Michael Carl is a veteran journalist with overseas military experience and experience as a political consultant. He also has two Master's Degrees, is a bi-vocational pastor and lives with his family in the Northeast United States.More ↓Less ↑
Al-Qaida in the Islamic Maghreb may be the big fish in northern Mali, but the African nation is seeing a rising tide of terrorist organizations looking to claim the title of top shark in the waters.
The Heritage Foundation’s Africa analyst Morgan Roach says several factors are making Mali a hub for terrorist activity.
“Following the collapse of the Gadhafi regime in Libya, these well-trained rebels are coming back into the territory, the Sahel,” Roach said. “There’s been a massive influx of weapons in the area. A massive cache of weapons from Libya were completely looted, and we don’t know where these arms are. … We’re talking surface-to-air missiles.”
Another factor Roach cites: Northern Mali has slightly over 1 million people spread across a land area the size of France. The vast empty space provides any group with hundreds of square miles of open territory.
Roach says the power breakdown providing jihadists an opening began with the March military coup.
“The coup opened up an opportunity for Tuareg rebels, the MNLA, to move into the area. They’re mostly a secular group,” Roach said. “However, they joined together with an Islamist group, the Ansar al-Deen. Ansar al-Deen, while it is also a Tuareg group, they’re predominantly Islamist.”
Roach says the Ansar al-Deen succeeded in marginalizing their more secular partners.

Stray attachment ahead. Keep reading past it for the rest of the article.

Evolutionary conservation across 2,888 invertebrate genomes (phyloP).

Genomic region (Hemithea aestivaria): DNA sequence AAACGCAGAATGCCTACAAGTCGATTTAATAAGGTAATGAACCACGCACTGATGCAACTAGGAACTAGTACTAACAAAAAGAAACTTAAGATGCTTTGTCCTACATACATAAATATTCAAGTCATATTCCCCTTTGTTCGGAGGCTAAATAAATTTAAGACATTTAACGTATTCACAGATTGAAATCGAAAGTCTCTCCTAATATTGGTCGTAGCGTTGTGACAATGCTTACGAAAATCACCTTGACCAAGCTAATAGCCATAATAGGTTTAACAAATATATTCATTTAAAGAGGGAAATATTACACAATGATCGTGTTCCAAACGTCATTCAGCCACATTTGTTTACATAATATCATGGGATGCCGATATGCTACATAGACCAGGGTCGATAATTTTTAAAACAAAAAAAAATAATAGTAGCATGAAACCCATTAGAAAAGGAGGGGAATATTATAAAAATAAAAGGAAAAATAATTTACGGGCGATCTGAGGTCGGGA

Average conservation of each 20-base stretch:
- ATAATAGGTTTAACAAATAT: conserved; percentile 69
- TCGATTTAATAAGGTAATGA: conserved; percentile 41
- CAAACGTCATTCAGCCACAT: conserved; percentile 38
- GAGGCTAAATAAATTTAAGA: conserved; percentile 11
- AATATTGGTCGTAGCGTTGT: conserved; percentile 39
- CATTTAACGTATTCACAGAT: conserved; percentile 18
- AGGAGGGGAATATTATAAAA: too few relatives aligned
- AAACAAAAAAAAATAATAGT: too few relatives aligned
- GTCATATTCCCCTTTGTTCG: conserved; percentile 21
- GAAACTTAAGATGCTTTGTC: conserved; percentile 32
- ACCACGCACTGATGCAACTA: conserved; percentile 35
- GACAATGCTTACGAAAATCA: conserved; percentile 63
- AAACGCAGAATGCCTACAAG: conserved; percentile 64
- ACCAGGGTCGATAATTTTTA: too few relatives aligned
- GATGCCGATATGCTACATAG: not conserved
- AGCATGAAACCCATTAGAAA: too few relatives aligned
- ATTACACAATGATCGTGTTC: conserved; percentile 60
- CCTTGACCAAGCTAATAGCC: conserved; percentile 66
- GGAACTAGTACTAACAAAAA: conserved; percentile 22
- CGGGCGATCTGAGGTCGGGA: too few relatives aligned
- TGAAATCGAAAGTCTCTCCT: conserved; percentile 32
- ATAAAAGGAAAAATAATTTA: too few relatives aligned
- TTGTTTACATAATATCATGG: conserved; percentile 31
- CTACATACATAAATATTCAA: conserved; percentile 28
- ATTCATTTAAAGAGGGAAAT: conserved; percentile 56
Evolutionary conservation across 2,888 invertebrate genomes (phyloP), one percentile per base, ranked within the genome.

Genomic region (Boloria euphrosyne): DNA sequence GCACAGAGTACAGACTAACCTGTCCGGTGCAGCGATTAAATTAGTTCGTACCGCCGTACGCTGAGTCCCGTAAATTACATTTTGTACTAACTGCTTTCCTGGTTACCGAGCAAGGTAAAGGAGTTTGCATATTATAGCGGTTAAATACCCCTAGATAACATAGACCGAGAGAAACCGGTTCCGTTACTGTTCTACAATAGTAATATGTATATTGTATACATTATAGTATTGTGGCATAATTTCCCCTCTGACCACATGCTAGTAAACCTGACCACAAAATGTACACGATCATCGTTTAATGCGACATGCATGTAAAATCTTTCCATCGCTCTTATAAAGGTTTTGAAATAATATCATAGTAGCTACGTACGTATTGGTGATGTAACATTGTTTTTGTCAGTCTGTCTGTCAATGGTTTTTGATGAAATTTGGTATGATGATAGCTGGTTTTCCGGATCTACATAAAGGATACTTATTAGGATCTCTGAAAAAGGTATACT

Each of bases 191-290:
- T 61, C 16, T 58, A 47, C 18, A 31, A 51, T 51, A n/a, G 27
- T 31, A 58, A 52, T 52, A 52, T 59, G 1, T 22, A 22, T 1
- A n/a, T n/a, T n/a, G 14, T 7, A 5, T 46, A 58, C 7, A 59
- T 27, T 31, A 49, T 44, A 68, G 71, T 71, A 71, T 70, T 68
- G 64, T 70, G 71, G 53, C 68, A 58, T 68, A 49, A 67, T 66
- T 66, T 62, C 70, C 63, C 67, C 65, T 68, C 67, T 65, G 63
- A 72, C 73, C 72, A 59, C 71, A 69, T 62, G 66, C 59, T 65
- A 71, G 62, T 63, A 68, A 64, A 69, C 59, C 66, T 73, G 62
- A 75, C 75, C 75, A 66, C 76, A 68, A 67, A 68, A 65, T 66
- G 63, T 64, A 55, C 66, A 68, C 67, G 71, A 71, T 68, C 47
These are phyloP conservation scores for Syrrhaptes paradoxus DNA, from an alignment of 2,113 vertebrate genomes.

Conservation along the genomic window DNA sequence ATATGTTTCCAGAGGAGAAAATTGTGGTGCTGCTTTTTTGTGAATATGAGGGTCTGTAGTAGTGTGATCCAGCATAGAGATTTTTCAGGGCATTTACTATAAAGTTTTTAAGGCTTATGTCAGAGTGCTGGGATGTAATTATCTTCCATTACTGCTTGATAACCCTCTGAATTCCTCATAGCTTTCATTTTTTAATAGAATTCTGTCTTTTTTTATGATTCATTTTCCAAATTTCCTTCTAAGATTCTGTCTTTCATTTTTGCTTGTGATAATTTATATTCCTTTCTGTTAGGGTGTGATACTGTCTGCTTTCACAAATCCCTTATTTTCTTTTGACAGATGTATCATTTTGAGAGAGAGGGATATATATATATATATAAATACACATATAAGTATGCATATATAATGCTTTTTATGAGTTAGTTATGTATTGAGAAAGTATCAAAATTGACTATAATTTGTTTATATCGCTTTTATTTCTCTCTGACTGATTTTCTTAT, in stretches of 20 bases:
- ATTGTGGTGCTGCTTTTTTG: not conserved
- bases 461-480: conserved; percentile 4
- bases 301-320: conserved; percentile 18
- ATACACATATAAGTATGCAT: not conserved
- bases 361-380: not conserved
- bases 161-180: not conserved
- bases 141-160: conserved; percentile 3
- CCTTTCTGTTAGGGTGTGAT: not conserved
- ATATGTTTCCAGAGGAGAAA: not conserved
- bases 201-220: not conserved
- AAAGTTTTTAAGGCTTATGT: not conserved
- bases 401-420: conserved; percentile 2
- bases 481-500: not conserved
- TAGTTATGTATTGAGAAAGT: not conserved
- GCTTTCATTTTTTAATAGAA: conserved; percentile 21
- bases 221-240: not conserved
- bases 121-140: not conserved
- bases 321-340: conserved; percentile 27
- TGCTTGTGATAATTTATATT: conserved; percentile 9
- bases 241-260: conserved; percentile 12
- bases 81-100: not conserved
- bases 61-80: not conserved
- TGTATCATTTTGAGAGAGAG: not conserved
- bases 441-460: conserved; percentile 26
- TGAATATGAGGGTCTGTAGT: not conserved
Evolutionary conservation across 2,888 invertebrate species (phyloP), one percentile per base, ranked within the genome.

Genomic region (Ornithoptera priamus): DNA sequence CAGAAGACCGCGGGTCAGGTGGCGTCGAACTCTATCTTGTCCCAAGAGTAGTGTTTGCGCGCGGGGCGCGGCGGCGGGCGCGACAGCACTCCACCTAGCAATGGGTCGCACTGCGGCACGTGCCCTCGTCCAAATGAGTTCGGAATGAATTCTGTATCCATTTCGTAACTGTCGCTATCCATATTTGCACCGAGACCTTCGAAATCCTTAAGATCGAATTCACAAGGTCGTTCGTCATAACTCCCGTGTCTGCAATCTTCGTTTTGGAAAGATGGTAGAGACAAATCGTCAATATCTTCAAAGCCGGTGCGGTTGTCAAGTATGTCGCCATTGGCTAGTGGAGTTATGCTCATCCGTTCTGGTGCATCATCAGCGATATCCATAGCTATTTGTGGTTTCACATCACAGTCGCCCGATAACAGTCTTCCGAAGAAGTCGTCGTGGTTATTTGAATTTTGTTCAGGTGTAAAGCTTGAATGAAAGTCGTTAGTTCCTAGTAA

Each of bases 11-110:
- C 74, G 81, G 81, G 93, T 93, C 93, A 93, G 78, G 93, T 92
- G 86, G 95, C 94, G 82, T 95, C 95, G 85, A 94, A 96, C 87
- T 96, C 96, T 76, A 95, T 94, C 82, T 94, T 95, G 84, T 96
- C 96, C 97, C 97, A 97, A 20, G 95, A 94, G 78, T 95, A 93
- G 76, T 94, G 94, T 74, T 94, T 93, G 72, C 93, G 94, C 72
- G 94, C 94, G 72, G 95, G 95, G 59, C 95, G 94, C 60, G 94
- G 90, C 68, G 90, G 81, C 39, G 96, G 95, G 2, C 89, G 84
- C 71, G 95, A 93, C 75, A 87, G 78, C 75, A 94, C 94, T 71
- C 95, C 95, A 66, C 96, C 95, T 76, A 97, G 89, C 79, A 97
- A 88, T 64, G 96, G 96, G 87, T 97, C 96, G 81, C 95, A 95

“Ansar al-Deen was able to undermine the MNLA and kick them to the curb,” Roach said. “Ansar al-Deen then linked up with another group called the MUJAO.”
MUJAO stands for The Movement for Oneness and Jihad in West Africa, and Roach says they have teamed up with Boko Haram, the notorious church-bombing group fighting for control of northern Nigeria.
Yet Al-Qaida in the Islamic Maghreb is still in the driver’s seat, Roach says, making Mali a volatile hotbed for terrorism.
“AQIM in particular, which is based in Algeria, has also been a very present group in the region,” Roach said. “So most of the north has been occupied by Islamists, and there has been no attempt by the interim government to reoccupy the region.”
Jonathan Racho, Africa specialist for the Christian human rights organization International Christian Concern, agrees, saying that northern Mali has now become even more dangerous than northern Nigeria.
“Mali is more dangerous than northern Nigeria because in northern Mali the radicals have taken complete control of the region,” Racho said. “In northern Nigeria, there are members of Boko Haram fighting to take over the region, but they have not yet succeeded in taking over. The Nigerian government still has presence in the region. ”
Racho warns that Mali’s military is absent from the north, leaving the terror cells to run wild.
Racho also notes that Christian persecution has increased in the north since the jihadist takeover.
“There are specific instances of cruel punishment,” Racho said. “According to the report by the New York Times, in mid-September, the Islamists amputated the hands and feet of four men after accusing them of robbery in the northern Mali town of Gao. And in July, the Isalmists stoned a man and a woman to death after accusing them of adultery.”
The acts of persecution are becoming more graphic, even though Roach says the Christian population in Mali is very small.
“Mali is predominantly a Muslim country. There are a lot of animist tribes there as well,” Roach said. “[Yet] AQIM, occupying the north, has committed violent, atrocious acts against these people. … One couple was stoned to death for allegedly associating with one another outside of marriage. And there have been amputations. Other acts of torture have been alleged.”
Roach says if there is a bright spot to the persecution issue, most northern Malians are not in line with the jihadists.
“Most of the Muslims in northern Mali don’t follow the jihadist ideology. Still we’ve seen small militias forming to defend their territory,” Roach said. “They’re very admirable, but they’re poorly trained and poorly armed. They’re no match for these groups that are occupying their territory.”